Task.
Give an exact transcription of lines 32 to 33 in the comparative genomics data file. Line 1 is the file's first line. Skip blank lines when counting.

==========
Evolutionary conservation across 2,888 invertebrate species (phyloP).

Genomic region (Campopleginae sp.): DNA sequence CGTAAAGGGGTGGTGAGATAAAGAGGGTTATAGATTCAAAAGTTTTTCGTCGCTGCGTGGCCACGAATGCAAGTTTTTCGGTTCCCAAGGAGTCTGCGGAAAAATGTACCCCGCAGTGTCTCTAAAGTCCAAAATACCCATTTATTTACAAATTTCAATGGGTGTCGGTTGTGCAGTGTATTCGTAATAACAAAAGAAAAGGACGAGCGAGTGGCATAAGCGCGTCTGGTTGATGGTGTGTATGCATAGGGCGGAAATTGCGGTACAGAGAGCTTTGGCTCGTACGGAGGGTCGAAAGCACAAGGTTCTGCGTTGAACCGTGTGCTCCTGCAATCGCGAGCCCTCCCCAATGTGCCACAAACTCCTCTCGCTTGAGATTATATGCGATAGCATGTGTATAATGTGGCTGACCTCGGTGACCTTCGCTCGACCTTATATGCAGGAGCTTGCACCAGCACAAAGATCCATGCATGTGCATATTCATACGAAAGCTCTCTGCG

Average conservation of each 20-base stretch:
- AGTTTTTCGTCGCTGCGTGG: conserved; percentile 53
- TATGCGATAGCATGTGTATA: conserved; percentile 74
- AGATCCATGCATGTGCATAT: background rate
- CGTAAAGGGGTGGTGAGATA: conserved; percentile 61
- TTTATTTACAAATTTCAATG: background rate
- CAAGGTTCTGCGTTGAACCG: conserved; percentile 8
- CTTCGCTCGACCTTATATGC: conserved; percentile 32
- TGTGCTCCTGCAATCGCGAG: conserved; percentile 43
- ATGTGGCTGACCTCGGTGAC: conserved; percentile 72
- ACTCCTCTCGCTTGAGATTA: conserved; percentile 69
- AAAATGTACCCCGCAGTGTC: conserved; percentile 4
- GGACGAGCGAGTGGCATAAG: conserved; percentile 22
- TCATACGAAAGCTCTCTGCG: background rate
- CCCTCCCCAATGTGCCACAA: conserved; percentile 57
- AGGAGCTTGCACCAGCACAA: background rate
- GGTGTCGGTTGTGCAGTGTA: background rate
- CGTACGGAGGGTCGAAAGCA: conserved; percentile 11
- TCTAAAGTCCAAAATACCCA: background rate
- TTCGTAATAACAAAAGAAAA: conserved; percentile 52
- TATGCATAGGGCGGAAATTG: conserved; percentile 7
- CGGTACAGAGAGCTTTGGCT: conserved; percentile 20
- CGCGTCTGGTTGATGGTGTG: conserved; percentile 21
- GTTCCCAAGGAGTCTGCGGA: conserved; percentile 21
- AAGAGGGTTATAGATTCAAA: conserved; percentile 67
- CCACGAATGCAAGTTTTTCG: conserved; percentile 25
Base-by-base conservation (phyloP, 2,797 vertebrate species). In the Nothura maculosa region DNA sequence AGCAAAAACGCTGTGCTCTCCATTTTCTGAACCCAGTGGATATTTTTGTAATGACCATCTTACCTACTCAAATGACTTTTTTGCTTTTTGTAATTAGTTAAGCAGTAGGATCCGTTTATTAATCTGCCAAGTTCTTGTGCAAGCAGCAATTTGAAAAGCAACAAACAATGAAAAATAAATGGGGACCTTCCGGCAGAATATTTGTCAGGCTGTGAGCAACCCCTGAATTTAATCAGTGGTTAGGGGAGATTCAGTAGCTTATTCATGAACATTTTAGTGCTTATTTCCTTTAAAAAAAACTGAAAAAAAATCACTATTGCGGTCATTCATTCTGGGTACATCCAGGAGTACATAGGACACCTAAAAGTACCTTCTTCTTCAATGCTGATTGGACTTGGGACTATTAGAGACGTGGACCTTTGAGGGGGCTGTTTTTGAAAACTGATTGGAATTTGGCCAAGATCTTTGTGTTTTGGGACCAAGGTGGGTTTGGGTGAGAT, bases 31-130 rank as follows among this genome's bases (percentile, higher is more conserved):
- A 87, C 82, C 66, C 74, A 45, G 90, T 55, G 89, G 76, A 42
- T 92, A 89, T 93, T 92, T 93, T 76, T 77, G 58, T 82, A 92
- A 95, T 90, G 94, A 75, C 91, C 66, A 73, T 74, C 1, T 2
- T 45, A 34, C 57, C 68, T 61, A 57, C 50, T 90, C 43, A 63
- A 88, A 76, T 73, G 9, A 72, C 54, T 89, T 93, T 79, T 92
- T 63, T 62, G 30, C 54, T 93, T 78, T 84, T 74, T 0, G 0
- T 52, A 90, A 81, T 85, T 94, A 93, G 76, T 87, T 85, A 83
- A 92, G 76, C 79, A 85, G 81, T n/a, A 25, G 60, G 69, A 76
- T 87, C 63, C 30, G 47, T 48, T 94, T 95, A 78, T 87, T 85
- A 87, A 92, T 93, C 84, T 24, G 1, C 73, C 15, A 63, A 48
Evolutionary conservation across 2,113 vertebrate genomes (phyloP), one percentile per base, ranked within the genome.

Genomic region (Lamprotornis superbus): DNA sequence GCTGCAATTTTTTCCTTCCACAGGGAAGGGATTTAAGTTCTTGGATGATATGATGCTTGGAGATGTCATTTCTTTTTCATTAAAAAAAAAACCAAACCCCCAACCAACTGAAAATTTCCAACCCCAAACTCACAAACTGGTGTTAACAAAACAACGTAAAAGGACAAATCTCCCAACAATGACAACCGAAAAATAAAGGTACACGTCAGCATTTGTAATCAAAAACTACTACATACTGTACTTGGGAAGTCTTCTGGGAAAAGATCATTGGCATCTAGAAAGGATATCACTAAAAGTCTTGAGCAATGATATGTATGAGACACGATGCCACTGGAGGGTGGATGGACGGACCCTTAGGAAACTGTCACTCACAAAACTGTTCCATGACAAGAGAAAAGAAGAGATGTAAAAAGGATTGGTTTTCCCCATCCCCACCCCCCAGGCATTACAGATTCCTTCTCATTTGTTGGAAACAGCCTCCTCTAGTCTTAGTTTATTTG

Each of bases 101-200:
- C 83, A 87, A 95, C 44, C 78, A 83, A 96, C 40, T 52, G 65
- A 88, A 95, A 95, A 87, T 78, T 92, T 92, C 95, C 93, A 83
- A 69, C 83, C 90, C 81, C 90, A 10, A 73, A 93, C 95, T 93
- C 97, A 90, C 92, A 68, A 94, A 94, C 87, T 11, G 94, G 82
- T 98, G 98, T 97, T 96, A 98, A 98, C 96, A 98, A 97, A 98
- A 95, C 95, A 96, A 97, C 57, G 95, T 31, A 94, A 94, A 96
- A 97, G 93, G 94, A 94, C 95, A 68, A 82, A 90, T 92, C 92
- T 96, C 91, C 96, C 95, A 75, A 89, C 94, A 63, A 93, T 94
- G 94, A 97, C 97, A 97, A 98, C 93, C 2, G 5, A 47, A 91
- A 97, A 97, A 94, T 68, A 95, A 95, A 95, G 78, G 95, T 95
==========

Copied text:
- A 95, T 90, G 94, A 75, C 91, C 66, A 73, T 74, C 1, T 2
- T 45, A 34, C 57, C 68, T 61, A 57, C 50, T 90, C 43, A 63